Date of Graduation
Master of Science in Education in Secondary Education in English
folklore, the Adventures of Tom Sawyer, Adventures of Huckleberry Finn, Mark Twain, folklore and literature
Mark Twain has been a substantial figure within both the Literature and Folklore fields, yet very little has been done which utilizes the expertise of both fields to establish and understand what Twain's ultimate purpose in utilizing folklore was in his novels. There can be no doubt as to the use of folklore within his texts; there is a substantial amount- everything from superstitions and beliefs to local proverbs and sayings- but what is the purpose behind including the lore? This thesis compares the folklore and folklore-like elements found in Huckleberry Finn and Tom Sawyer with documented lore of the Mississippi River and Ozark regions and delineates how the folklore within the novels serves to enhance plot structure and character development. It is concluded that the folklore found in Huckleberry Finn and Tom Sawyer is firmly rooted within documentable regional lore. However at times, Twain did, indeed, make changes. While the changes remove Twain's examples of lore from the living tradition of his region, they do not harm the essence of the regional beliefs being portrayed within the context of the novel, but rather act as an enhancement to the novels plot, character development, and representation of region.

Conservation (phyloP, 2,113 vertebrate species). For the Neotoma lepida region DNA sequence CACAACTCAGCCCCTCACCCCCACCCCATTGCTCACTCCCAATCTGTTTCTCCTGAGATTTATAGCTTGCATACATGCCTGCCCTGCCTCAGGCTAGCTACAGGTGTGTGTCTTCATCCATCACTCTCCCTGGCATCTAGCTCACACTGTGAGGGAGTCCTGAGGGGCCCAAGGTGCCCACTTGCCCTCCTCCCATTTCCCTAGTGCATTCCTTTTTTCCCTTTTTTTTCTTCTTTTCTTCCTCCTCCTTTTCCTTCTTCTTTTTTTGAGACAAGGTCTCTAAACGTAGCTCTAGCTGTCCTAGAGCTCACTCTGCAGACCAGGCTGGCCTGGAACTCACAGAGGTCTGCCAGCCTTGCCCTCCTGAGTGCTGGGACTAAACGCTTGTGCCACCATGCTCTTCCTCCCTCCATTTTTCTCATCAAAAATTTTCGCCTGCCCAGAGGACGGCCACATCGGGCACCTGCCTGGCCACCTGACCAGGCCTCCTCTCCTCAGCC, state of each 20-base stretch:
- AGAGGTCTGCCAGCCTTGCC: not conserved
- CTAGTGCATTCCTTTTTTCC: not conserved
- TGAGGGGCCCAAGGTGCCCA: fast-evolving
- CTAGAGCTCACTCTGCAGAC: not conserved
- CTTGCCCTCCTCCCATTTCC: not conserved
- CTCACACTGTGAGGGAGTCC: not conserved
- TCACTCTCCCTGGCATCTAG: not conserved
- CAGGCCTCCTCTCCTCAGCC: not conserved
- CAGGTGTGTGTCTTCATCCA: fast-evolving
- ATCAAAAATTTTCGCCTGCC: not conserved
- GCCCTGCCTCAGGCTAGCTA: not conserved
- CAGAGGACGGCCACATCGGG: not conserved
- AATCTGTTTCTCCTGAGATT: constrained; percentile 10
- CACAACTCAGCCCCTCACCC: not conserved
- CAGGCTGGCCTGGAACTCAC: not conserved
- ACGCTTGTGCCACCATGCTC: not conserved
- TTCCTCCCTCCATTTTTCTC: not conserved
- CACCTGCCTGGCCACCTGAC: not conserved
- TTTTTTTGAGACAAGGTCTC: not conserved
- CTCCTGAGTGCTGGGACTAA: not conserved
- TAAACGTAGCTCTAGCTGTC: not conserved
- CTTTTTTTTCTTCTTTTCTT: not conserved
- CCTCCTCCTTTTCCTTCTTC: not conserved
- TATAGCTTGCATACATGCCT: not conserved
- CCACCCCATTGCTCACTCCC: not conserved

© Genevieve Mercedes Vallentine
Vallentine, Genevieve Mercedes, "Folklore, Fakelore, and Folklore as a Literary Device in Mark Twain's Huckleberry Finn and Tom Sawyer" (2013). MSU Graduate Theses. 1537.